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U-Me Vote relaunched for 2006 election
Experiment in networked democracy helps students and professors inform and debate election issues


If you feel unprepared for the 2006 midterm elections, you're not alone. Between now and next Tuesday folks across the nation will be scrambling to educate themselves and persuade others about candidates, referendums, and issues.

Fortunately, that scramble just got easier. At U-Me Vote, you'll find non-partisan information and debate about issues directly affecting UMaine students, as well as practical information on where to vote and what to bring.

More than a list of candidates and positions, U-Me Vote empowers students, faculty, and others in the UMaine community to add their voices to a public debate. This collaborative Web site invites you to contribute comments, point to online resources, and otherwise inform as well as be informed.

The 2006 version of U-Me Vote also includes a special project by U-Me grad student Paul Schroeder: a downloadable postcard for use by anyone interested in sharing their opinions or stimulating voter turnout.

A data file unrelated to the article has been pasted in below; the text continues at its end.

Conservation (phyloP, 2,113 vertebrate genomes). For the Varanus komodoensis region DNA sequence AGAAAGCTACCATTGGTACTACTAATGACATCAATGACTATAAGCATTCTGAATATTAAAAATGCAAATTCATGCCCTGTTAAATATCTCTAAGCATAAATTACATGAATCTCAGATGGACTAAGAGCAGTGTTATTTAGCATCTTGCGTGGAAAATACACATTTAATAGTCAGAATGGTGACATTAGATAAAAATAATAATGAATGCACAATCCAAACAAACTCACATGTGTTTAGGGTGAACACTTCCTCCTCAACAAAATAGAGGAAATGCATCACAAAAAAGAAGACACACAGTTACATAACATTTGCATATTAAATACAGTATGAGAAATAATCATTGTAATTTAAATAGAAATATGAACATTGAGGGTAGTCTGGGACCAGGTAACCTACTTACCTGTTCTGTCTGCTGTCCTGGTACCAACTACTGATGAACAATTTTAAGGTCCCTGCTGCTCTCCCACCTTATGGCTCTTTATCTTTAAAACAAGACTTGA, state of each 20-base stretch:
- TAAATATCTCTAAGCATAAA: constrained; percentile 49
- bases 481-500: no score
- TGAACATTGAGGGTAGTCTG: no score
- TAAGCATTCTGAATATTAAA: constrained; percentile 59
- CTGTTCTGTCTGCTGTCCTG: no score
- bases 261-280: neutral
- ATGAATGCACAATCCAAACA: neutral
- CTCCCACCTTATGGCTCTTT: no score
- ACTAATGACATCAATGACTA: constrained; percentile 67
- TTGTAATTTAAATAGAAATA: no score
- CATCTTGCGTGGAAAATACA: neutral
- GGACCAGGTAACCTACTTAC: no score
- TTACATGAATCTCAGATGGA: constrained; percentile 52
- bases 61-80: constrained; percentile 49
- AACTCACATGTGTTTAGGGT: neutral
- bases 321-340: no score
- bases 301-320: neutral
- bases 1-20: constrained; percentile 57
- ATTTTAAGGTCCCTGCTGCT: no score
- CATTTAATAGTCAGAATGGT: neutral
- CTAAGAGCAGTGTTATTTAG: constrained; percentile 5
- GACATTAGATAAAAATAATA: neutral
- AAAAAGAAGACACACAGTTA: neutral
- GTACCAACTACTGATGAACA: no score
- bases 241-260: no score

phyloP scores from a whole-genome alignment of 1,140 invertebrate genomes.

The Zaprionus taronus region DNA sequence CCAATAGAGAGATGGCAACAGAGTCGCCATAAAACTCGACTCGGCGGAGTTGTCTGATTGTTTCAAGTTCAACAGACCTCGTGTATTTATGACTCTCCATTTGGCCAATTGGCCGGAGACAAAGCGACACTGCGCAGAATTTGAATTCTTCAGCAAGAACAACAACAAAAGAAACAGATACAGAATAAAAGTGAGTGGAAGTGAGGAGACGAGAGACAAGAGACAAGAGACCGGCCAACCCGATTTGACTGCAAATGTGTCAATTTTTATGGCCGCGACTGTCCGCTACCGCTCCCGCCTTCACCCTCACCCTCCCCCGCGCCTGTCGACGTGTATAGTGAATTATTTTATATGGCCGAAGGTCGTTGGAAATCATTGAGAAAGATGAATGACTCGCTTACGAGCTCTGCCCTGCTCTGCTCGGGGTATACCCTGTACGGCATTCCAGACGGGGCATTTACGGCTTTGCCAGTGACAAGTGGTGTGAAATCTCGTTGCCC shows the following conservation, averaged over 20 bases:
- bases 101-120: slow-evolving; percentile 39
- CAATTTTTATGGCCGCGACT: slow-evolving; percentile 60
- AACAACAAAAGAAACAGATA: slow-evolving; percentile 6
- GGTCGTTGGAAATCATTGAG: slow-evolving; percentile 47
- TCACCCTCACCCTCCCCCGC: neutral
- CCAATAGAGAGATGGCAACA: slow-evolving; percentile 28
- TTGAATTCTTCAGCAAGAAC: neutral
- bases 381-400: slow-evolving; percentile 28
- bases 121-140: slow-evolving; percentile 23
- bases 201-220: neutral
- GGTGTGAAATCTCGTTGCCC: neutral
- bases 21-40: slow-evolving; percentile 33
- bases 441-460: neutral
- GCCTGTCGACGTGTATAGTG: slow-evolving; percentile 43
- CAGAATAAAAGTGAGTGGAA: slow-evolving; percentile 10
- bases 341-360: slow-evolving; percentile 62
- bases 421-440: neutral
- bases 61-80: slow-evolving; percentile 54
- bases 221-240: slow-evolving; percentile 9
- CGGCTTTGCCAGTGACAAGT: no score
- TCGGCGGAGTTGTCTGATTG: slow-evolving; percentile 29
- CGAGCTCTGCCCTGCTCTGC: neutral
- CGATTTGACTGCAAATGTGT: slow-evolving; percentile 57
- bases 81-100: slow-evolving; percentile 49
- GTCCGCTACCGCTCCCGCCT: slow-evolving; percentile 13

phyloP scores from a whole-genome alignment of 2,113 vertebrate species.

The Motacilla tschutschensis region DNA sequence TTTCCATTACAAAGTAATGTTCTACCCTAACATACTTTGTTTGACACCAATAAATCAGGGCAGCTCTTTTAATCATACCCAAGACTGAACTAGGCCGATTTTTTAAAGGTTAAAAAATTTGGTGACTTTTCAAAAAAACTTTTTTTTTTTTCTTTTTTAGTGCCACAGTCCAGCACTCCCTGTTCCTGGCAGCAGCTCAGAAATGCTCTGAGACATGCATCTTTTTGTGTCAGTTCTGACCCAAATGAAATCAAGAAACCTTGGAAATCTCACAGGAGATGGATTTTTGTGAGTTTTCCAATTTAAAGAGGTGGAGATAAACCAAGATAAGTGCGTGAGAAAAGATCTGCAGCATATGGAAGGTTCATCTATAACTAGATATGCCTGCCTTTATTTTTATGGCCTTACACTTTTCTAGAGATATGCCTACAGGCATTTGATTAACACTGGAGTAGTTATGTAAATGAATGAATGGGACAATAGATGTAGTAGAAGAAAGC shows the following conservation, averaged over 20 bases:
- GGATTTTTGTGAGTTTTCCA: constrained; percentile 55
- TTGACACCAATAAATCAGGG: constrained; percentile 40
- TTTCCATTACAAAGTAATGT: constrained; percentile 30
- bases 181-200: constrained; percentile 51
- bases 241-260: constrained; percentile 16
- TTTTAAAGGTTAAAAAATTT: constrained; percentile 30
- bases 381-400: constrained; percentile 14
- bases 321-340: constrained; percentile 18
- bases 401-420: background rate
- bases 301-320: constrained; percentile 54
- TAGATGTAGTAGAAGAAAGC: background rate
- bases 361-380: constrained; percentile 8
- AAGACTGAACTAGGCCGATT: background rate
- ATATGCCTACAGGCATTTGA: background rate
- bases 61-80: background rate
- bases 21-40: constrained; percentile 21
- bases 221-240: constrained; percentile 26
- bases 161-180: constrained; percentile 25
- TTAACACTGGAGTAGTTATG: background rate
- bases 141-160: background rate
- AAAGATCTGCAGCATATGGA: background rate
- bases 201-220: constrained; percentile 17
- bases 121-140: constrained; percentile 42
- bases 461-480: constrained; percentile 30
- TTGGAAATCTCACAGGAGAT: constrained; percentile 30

When U-Me Vote originally launched in the run-up to the 2004 US presidential elections, it received acclaim from both sides of the political spectrum, as this excerpt from a 2004 news release confirms:

"I haven't really seen many non-partisan Web sites," says Mia E. Dow, campaign coordinator for UMaine Republicans. "I certainly haven't seen a Web site like the one Joline and Jon have put up. That is a really good database. It seems like … a good resource for people to have."

Steven J. Butterfield, president of the UMaine College Democrats, agrees, and adds that he is aware of some students getting conflicting information with regard to voter registration. Students, both Butterfield and Dow say, are passionate about some of the campaign issues. Discussions about some will lead to education about others, Butterfield says.

"Kids are starting to realize that a lot of these issues are starting to affect them," he says. "Once you get past healthcare and prescription drugs, students are starting to realize there's a lot going on out there."

Anything that helps students take a more active role in the electoral process, he says, is good. "Any place that provides one-stop-shopping is even better."


Students represent a powerful and often underestimated force in electoral politics. Don't underestimate yourself--learn, spread the word, and vote!



Updated: 2006-11-15 by Jon Ippolito

Updated: 2006-11-15 by Jon Ippolito
Posted 2006-11-01 10:03:45 by Jon Ippolito
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